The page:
Celeste and Jesse Forever

Celeste and Jesse Forever
Starring Rashida Jones, Andy Samberg and Elijah Wood
Directed by Lee Toland Krieger
Rated R for language, sexual content and drug use

    Jesse and Celeste (Jones and Samberg) appear to be a couple madly in love.  They are touchy-feely to an extreme all the while making cute voices together and completely annoying their friends.  They seem to be the happiest couple on Earth.  Here’s the catch: they are getting a divorce.  They have decided that they are better friends than lovers and it is time to leave their romantic relationship behind.  

    The unromantic romantic comedy was bound to happen.  After all, a very large percentage of real life love stories don’t end happily ever after – so why should they in the movies?  I’ll admit that it’s a clever premise with a lot of promise.  So you’re probably wondering – why is this on Sony’s independent label, Sony Pictures Classics, rather than Sony’s premiere label?  Why is this showing in art house theaters instead of the local megaplex?  My only guess is that even though it has some decent mainstream stars and an interesting plot, it is far from a mainstream movie.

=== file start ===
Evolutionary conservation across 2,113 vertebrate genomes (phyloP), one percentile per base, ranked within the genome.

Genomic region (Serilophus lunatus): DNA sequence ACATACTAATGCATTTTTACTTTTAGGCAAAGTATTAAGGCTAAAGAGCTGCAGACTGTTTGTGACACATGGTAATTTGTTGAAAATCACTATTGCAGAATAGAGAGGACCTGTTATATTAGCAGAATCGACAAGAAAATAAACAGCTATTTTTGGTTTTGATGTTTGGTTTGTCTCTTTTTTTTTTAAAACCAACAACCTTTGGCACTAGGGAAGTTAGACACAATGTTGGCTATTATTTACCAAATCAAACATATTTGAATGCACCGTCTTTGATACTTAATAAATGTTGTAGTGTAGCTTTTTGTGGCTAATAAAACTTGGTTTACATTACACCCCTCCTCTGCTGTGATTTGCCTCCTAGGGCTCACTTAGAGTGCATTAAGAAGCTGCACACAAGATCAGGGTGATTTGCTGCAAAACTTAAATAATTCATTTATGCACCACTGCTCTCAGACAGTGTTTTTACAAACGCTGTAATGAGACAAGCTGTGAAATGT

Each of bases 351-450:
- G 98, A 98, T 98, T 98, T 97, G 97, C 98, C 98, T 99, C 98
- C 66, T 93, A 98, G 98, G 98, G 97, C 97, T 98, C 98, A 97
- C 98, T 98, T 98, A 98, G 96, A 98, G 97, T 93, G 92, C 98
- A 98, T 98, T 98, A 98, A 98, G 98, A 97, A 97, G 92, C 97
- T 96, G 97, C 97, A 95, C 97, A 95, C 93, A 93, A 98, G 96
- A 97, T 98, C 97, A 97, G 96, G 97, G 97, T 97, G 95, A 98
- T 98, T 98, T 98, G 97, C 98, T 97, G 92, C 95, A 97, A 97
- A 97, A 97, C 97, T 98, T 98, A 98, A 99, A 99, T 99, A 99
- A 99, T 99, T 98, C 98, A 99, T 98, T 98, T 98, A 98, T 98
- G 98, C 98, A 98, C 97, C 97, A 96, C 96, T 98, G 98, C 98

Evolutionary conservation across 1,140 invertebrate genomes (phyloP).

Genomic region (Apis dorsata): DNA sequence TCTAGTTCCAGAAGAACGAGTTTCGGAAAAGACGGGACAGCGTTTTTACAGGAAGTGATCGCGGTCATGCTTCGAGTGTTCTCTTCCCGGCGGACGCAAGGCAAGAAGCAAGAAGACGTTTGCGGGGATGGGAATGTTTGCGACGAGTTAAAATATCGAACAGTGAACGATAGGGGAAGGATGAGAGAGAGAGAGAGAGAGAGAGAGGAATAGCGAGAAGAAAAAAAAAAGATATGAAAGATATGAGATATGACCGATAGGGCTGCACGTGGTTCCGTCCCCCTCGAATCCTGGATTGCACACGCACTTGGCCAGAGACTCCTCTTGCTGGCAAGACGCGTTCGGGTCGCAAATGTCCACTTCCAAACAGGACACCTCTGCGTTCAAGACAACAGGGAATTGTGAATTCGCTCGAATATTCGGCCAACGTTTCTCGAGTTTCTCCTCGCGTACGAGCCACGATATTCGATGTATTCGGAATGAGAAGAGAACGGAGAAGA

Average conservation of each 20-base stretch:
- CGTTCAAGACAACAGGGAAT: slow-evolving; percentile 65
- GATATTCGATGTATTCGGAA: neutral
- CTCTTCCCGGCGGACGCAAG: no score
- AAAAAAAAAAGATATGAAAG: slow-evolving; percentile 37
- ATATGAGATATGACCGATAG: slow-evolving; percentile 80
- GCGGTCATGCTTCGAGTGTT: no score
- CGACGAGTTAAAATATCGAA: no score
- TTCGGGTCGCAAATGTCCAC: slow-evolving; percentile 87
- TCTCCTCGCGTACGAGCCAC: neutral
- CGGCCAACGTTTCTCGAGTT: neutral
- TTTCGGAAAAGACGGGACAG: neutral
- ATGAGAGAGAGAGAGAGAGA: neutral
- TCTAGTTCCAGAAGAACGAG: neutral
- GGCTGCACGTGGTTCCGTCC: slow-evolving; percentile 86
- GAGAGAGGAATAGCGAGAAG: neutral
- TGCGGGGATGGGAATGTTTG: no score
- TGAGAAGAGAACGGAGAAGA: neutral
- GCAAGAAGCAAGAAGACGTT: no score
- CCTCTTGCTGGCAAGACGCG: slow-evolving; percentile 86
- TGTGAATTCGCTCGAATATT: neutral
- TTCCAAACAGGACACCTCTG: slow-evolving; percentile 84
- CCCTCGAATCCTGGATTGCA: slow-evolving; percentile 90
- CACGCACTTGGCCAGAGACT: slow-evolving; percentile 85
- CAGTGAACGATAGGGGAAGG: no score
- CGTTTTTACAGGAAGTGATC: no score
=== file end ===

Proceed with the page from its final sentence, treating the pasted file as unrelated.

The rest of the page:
When you think of a film like this its easy to picture a horrid and depressing movie that will make you cry and leave you hating the opposite sex.  Luckily for the audience, the subject matter is heavy but there are enough jokes thrown in to keep it light.

    The relationship itself is easy enough to believe.  Celeste and Jesse still love each other very much, but Celeste has a great career and Jesse is a slacker.  She doesn’t think she can handle a relationship like that, leaving divorce to be the option.  But when she starts to look at both her age and the men available for her, and when she sees that Jesse’s options seem much brighter, a story unfolds that provides for a lot of honest emotion and empathy.  

    Unfortunately, those jokes which serve to lighten up the picture are sometimes not as funny as the writers think they are and the movie, like the relationship, starts to unravel.  I found myself really wanting to like the movie and the direction it was going in, but I was distracted and disappointed by much of the writing.  And in my distraction, I found the picture too easy to be picked apart.  I simply wanted something more substantial.  It was like the project wanted so badly to be the next When Harry Met Sally, but just couldn’t muster up the right magic to make it really work.  C+